If you are interested to learn more about the FIPPA, and our role in getting the legislation passed, check out our podcast. We have an episode on the history of the Act and an episode on the duty to document.

But the most important thing that you can do, is to add your name to our petition and voice your support for the privacy and information rights of British Columbians.

Support information and privacy rights for British Columbians today

The time for information rights reform is here!

We are asking the BC Government to keep their promise.

Sign the petition for FIPPA reform today!

The BC Freedom of Information and Protection of Privacy Act (FIPPA) was meant to help create a culture of openness and transparency within the government.

Today, however, we frequently see public bodies failing to create records or destroying them in order to avoid the possibility of release. We are getting more calls and hearing more stories from concerned citizens who are not able to get the information they are looking for or who have found their privacy rights breached by a public body with little or no recourse.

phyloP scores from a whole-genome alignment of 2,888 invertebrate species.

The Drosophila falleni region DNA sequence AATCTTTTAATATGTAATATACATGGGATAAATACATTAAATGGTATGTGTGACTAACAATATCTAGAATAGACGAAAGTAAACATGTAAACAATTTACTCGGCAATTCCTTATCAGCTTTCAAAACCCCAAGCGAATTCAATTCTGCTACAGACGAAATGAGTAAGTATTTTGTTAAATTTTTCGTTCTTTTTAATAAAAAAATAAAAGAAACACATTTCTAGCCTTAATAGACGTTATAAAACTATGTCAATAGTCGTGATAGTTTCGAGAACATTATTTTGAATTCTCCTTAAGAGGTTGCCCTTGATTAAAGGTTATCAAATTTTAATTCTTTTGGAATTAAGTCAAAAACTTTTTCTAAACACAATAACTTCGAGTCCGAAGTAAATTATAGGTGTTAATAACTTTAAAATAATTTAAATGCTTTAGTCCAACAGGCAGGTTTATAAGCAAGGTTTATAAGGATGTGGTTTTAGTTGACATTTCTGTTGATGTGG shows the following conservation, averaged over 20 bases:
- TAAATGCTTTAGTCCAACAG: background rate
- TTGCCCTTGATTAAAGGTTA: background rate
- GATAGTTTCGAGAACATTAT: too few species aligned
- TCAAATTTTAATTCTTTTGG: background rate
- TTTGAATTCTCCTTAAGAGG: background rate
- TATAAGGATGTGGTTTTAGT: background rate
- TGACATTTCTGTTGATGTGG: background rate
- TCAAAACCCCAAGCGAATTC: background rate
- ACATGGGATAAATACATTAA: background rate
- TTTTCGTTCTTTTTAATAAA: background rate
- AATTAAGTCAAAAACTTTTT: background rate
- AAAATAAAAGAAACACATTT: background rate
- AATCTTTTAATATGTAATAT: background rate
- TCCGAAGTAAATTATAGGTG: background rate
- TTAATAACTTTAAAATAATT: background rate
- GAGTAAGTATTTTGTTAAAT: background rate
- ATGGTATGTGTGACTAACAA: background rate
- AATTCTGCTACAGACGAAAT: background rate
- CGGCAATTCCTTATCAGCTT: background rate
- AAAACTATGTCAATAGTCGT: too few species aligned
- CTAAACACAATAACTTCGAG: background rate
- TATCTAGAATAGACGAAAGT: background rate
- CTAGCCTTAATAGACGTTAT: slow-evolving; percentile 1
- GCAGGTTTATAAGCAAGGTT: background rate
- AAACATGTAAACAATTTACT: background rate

Over the past year, we have tried to work with government on improving FIPPA. One year later, there has been no action and we do not have any sign that the government will move forward on legislative change.

What are the issues?

We’re calling for:

  • A legislated duty to document under FIPPA
  • Bringing public bodies’ subsidiaries under FIPPA
  • Implement Mandatory Privacy Breach Notification
  • Expand the oversight of the Office of the Privacy Commissioner in the areas of Privacy

What can you do?

Sign the petition for FIPPA reform today! Along with our partners at the BC Civil Liberties Association, we’re asking you to add your voice to our call for government to make the legislative changes they promised.